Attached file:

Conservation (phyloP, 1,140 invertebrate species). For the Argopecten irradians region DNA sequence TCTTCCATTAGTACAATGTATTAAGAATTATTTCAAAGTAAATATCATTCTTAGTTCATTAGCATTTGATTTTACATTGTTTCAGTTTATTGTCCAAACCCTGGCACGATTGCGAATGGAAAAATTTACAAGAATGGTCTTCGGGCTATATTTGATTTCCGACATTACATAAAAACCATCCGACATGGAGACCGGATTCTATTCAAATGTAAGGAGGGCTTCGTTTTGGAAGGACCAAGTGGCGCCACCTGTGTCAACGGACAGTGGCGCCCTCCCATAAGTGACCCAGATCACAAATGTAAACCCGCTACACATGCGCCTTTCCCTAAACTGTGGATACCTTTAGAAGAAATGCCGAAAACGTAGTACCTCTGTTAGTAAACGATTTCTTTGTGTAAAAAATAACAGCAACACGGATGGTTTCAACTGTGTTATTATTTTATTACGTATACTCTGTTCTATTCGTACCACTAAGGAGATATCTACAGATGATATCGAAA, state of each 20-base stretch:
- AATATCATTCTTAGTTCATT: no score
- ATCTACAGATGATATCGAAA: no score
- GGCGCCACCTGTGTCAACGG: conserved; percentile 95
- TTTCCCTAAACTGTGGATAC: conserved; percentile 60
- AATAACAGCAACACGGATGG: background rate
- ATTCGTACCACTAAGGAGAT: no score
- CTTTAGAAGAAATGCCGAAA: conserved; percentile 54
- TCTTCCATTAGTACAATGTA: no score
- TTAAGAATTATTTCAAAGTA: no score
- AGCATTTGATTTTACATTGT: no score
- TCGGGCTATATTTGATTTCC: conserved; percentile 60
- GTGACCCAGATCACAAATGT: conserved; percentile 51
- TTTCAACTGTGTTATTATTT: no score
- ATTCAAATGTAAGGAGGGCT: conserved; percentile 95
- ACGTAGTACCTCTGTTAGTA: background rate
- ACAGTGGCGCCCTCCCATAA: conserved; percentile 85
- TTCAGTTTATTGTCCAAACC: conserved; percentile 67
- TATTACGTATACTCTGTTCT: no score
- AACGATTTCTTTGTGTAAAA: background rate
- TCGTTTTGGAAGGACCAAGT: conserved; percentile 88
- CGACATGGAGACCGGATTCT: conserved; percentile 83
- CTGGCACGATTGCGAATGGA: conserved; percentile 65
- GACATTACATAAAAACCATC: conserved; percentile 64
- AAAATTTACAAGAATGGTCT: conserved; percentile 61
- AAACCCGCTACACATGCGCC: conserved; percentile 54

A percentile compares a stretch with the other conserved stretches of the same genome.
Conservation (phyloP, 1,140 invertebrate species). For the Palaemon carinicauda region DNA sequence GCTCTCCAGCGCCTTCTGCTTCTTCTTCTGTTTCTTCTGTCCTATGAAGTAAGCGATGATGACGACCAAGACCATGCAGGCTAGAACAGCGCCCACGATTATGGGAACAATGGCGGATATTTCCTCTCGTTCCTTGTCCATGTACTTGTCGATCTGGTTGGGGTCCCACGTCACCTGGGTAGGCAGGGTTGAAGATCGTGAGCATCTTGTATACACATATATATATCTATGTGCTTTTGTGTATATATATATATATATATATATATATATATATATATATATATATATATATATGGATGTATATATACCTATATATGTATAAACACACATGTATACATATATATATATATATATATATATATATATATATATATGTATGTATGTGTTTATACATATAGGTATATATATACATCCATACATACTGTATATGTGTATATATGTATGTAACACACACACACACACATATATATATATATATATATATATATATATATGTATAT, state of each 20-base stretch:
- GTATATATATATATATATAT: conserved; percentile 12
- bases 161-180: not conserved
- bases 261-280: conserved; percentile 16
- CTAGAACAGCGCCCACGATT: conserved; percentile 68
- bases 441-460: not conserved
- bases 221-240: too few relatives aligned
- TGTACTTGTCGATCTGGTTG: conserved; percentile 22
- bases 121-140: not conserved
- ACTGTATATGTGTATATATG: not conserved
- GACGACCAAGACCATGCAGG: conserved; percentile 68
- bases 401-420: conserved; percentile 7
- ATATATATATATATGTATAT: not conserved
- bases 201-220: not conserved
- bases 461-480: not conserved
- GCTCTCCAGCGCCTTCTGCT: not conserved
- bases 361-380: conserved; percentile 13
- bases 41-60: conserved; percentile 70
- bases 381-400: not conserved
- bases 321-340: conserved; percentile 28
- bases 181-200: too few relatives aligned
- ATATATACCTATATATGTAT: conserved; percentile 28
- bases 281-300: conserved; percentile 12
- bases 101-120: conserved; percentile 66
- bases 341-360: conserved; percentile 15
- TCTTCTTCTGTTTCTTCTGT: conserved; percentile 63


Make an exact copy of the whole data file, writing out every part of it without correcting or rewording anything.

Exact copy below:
Conservation (phyloP, 1,140 invertebrate species). For the Argopecten irradians region DNA sequence TCTTCCATTAGTACAATGTATTAAGAATTATTTCAAAGTAAATATCATTCTTAGTTCATTAGCATTTGATTTTACATTGTTTCAGTTTATTGTCCAAACCCTGGCACGATTGCGAATGGAAAAATTTACAAGAATGGTCTTCGGGCTATATTTGATTTCCGACATTACATAAAAACCATCCGACATGGAGACCGGATTCTATTCAAATGTAAGGAGGGCTTCGTTTTGGAAGGACCAAGTGGCGCCACCTGTGTCAACGGACAGTGGCGCCCTCCCATAAGTGACCCAGATCACAAATGTAAACCCGCTACACATGCGCCTTTCCCTAAACTGTGGATACCTTTAGAAGAAATGCCGAAAACGTAGTACCTCTGTTAGTAAACGATTTCTTTGTGTAAAAAATAACAGCAACACGGATGGTTTCAACTGTGTTATTATTTTATTACGTATACTCTGTTCTATTCGTACCACTAAGGAGATATCTACAGATGATATCGAAA, state of each 20-base stretch:
- AATATCATTCTTAGTTCATT: no score
- ATCTACAGATGATATCGAAA: no score
- GGCGCCACCTGTGTCAACGG: conserved; percentile 95
- TTTCCCTAAACTGTGGATAC: conserved; percentile 60
- AATAACAGCAACACGGATGG: background rate
- ATTCGTACCACTAAGGAGAT: no score
- CTTTAGAAGAAATGCCGAAA: conserved; percentile 54
- TCTTCCATTAGTACAATGTA: no score
- TTAAGAATTATTTCAAAGTA: no score
- AGCATTTGATTTTACATTGT: no score
- TCGGGCTATATTTGATTTCC: conserved; percentile 60
- GTGACCCAGATCACAAATGT: conserved; percentile 51
- TTTCAACTGTGTTATTATTT: no score
- ATTCAAATGTAAGGAGGGCT: conserved; percentile 95
- ACGTAGTACCTCTGTTAGTA: background rate
- ACAGTGGCGCCCTCCCATAA: conserved; percentile 85
- TTCAGTTTATTGTCCAAACC: conserved; percentile 67
- TATTACGTATACTCTGTTCT: no score
- AACGATTTCTTTGTGTAAAA: background rate
- TCGTTTTGGAAGGACCAAGT: conserved; percentile 88
- CGACATGGAGACCGGATTCT: conserved; percentile 83
- CTGGCACGATTGCGAATGGA: conserved; percentile 65
- GACATTACATAAAAACCATC: conserved; percentile 64
- AAAATTTACAAGAATGGTCT: conserved; percentile 61
- AAACCCGCTACACATGCGCC: conserved; percentile 54

A percentile compares a stretch with the other conserved stretches of the same genome.
Conservation (phyloP, 1,140 invertebrate species). For the Palaemon carinicauda region DNA sequence GCTCTCCAGCGCCTTCTGCTTCTTCTTCTGTTTCTTCTGTCCTATGAAGTAAGCGATGATGACGACCAAGACCATGCAGGCTAGAACAGCGCCCACGATTATGGGAACAATGGCGGATATTTCCTCTCGTTCCTTGTCCATGTACTTGTCGATCTGGTTGGGGTCCCACGTCACCTGGGTAGGCAGGGTTGAAGATCGTGAGCATCTTGTATACACATATATATATCTATGTGCTTTTGTGTATATATATATATATATATATATATATATATATATATATATATATATATATATGGATGTATATATACCTATATATGTATAAACACACATGTATACATATATATATATATATATATATATATATATATATATATGTATGTATGTGTTTATACATATAGGTATATATATACATCCATACATACTGTATATGTGTATATATGTATGTAACACACACACACACACATATATATATATATATATATATATATATATATGTATAT, state of each 20-base stretch:
- GTATATATATATATATATAT: conserved; percentile 12
- bases 161-180: not conserved
- bases 261-280: conserved; percentile 16
- CTAGAACAGCGCCCACGATT: conserved; percentile 68
- bases 441-460: not conserved
- bases 221-240: too few relatives aligned
- TGTACTTGTCGATCTGGTTG: conserved; percentile 22
- bases 121-140: not conserved
- ACTGTATATGTGTATATATG: not conserved
- GACGACCAAGACCATGCAGG: conserved; percentile 68
- bases 401-420: conserved; percentile 7
- ATATATATATATATGTATAT: not conserved
- bases 201-220: not conserved
- bases 461-480: not conserved
- GCTCTCCAGCGCCTTCTGCT: not conserved
- bases 361-380: conserved; percentile 13
- bases 41-60: conserved; percentile 70
- bases 381-400: not conserved
- bases 321-340: conserved; percentile 28
- bases 181-200: too few relatives aligned
- ATATATACCTATATATGTAT: conserved; percentile 28
- bases 281-300: conserved; percentile 12
- bases 101-120: conserved; percentile 66
- bases 341-360: conserved; percentile 15
- TCTTCTTCTGTTTCTTCTGT: conserved; percentile 63